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Like JayG said use channel locks or vise grips to release the pressure of the clamp and while the ends are squeezed together slide the whole clamp down the hose well away from the piece being clamped. If the hose is hard to remove from the pipe at this stage try warming it up with a hair drier or a heat gun, remember warming it (not hot!). Then twist, pull, turn - pull it off (swearing usually helps). We're not suppose to use a flat screw driver to break the seal between the hose and pipe But if your careful not to mare the pipe, it works.
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Old 12-24-2015, 12:36 PM   #9
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Or spend $5 on Amazon and get one of these, which will quickly remove the most stubborn hose without damaging it:

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Old 12-25-2015, 09:06 PM   #10
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Oh, come on, you are driving a Porsche and are complaining about buying a proper cable operated hose clamp pliers for $40 at Sears? Believe me, this is one of the best investments I ever made. All European cars are inundated with these particular clamps. Some of them are really difficult to reach, just wait until you have tried to replace your AOS without that special tool! BTW, there is a good reason that these annoying clamps are being used instead of the garden hose variety, they apply pressure more evenly around the hose.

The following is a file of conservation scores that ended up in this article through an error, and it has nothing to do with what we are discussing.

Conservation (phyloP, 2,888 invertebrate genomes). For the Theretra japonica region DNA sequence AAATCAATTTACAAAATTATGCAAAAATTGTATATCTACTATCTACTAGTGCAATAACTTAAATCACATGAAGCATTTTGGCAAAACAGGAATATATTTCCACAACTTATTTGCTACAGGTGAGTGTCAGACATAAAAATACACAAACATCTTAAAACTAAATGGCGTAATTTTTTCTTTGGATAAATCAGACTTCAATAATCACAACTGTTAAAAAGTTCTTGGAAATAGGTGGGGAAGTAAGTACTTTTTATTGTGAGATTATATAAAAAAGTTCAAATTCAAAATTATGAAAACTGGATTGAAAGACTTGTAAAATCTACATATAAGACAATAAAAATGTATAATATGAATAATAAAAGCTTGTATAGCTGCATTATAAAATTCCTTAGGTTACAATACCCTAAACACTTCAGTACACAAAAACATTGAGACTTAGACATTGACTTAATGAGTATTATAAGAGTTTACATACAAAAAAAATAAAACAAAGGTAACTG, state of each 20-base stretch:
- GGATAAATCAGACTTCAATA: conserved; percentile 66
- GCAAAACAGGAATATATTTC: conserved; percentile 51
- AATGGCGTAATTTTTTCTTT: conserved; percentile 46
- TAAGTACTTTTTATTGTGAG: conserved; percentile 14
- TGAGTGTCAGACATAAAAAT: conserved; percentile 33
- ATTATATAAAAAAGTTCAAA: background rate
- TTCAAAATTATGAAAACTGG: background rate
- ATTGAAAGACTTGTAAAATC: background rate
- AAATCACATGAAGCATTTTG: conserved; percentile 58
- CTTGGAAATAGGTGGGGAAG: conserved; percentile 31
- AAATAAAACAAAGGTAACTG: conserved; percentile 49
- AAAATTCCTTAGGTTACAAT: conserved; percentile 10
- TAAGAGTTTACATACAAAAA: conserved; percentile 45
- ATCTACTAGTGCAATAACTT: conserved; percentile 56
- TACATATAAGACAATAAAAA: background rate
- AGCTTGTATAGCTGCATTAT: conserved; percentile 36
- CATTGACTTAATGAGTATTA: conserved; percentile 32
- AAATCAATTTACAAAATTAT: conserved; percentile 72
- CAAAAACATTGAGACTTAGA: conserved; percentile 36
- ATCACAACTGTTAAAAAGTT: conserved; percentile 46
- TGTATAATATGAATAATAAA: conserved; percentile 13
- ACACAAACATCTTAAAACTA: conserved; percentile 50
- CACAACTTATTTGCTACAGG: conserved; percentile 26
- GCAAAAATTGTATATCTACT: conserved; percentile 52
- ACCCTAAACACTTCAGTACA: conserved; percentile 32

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Old 12-26-2015, 05:58 AM   #11
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Well you are obviously a DIYer so I second investing in cable pliers. You are going to need them soon or later. Hell you need them now. Mine sat in packaging for a year until my coolant tank went. I would have never gotten some of those clamps off without them

But as far as replacing clamps, is changing to non-spring type a mistake?
I replaced my coolant tank hoses with typical screw type
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Old 12-26-2015, 06:21 AM   #12
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There's no substitute for the right tool at the right time

After screwing with vice grips, channel locks, long handled need nosed plier, etc to remove an impossible spring clamp, I broke down and bought the tool. Now I use it on my Range Rover, my Audi and my Porsche. If a tool saves 30 minutes to an hour on an impossible task, I dont really care what ti costs. It's always cheaper than having